Climate Finance Ranking: These stock portfolios from German federal and state governments are steering towards a hot climate

By admin September 24, 2020
  • 13.2 billion euros from public tax money is poured into 1,700 publicly traded companies – mostly without testing their climate impact
  • Bavaria, North Rhine-Westphalia and Baden-Württemberg are ranked the worst
  • Fossil Free Berlin demands a “cooling off” by selling shares from Total, Eni & Co

21.09.2020 / Berlin. The German government and seven federal states are investing €13.2 billion from civil servants’ pension savings into stock market transactions that are driving global warming towards a “hothouse earth” of 4.0°C – far from complying with the Paris Climate Convention.

These findings were published on a website that went online on Sept. 21st. They are based on a research project “Feverish Finances” of the civil society initiative ‘Fossil Free Berlin’. It investigated the climate impacts of all 1700 companies in which the federal government and federal states invest into as of 31 December 2018.

The guiding research question was: How much will the earth heat up by 2050, if all companies in the world of the respective sectors continued to emit the same amounts of greenhouse gases as 1700 companies in the portfolios? Conclusion: All stock portfolios were “too hot”. They exceeded the limits for a given “1.75 degree scenario” by 10% to 35% – therefor the where “not Paris-compatible”.

The poorest results in the “Climate Finance Ranking 2020” were scored by three states: North Rhine-Westphalia, Baden-Württemberg, with Bavaria bringing up the rear.

Mathias von Gemmingen of ‘Fossil Free Berlin’ comments: “The stock portfolios of Olaf Scholz and the other finance ministers are burning! They are incompatible with the Paris Climate Convention. We urgently need a debate about the fact that far too many companies are on a life-threatening heat-path – and that the state as a shareholder wants to profit from it too”.

Valerie Giesen of ‘Fossil Free Berlin’ comments:

“We call on the finance ministries to stop their climate-incompatible investments immediately in order to cool down their portfolios. The shares of fossil fuel companies are particularly overheated and must be disposed of fastest”.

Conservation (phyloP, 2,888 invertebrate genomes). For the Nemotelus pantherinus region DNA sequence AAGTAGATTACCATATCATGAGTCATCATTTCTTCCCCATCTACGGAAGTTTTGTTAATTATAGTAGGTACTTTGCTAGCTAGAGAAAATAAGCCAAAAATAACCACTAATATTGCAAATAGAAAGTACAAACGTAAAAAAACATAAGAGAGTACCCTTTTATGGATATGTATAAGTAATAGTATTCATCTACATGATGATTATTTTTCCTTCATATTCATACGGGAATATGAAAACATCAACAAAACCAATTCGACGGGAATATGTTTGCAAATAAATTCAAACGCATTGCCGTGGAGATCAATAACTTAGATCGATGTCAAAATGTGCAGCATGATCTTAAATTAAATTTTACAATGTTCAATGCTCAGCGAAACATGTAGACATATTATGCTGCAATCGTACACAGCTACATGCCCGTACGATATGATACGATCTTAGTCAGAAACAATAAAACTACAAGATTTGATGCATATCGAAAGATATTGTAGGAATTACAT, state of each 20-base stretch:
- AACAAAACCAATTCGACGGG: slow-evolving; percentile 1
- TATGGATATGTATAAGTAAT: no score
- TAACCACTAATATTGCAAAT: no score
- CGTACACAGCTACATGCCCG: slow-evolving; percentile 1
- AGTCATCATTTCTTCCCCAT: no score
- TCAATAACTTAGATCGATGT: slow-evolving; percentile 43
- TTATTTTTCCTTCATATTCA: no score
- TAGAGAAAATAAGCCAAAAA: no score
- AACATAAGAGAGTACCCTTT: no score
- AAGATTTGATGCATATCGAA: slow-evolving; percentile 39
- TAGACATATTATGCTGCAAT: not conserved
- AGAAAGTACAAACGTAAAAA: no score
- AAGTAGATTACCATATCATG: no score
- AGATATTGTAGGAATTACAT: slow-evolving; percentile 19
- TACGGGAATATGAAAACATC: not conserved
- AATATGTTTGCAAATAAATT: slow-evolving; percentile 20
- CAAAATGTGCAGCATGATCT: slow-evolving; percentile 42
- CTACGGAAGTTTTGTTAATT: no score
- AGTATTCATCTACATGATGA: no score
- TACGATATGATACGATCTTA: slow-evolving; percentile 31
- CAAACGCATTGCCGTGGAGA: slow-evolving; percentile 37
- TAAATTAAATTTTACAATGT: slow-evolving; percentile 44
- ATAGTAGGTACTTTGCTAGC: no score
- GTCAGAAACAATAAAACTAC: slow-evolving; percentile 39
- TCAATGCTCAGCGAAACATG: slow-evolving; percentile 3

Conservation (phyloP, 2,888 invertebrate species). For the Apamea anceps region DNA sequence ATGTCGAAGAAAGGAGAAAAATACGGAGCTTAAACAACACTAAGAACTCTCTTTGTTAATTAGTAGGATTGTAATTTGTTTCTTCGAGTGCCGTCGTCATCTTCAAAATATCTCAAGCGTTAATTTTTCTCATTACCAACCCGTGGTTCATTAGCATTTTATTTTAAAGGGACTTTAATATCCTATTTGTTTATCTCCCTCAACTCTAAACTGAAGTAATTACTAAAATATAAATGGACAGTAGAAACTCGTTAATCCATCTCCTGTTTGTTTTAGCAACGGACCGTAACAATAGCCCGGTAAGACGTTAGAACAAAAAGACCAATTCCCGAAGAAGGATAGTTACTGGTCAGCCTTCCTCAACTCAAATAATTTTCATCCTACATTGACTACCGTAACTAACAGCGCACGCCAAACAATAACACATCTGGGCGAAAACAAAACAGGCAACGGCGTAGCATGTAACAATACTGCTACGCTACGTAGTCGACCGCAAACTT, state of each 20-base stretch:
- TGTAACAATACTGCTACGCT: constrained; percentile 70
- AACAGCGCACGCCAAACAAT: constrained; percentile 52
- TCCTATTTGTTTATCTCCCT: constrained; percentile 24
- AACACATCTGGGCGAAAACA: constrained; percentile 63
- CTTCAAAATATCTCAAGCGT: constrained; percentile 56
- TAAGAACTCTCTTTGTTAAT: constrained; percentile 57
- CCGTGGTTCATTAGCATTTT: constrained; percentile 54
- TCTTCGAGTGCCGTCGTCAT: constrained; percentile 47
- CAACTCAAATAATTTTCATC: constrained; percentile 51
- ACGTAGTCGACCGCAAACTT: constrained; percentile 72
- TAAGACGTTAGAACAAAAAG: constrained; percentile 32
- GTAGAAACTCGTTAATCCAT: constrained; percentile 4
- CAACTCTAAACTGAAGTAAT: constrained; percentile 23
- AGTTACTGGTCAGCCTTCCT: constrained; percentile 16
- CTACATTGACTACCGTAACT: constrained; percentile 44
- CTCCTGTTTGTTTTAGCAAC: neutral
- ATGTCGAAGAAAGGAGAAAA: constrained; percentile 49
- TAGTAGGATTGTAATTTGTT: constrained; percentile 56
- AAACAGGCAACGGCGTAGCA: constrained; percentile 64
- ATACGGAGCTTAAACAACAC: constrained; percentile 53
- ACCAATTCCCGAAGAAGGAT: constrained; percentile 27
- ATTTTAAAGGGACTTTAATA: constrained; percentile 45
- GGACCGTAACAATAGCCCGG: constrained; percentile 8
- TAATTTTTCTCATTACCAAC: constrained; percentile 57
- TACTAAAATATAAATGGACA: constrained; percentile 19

The German government itself invested over 800 million euros in shares of the fossil sector. These include fracking and oil companies such as Total and Eni, which exceed the temperature limit allocated to their economic sector by 16% and 30% respectively.

RWE got even worse results in 2018. The coal company missed its sector temperature limit by more than 165% and was on an earth heating course of over 13°C. Its shareholders included the states of Bavaria and North Rhine-Westphalia.

Fossil Fuel Companies did not perform better – on the contrary

The analysis also looked at the performance of individual stock portfolios and concluded: Excluding particularly climate-damaging fossil-fuel companies did no harm. On the contrary: it kept the total return stable or provided even a slight increase.

Thus, the finance ministries in Berlin and Schleswig-Holstein that kept their stock portfolios fossil-free since 2017 where benefiting. The German Government also would have earned a slightly higher return if it had sold its fossil shares five or three years ago and reallocated the finances to the “cooler part” of its stock portfolio.

“So even from a financial point of view, climate-blind investments are pointless,” says Valerie Giesen of Fossil Free Berlin.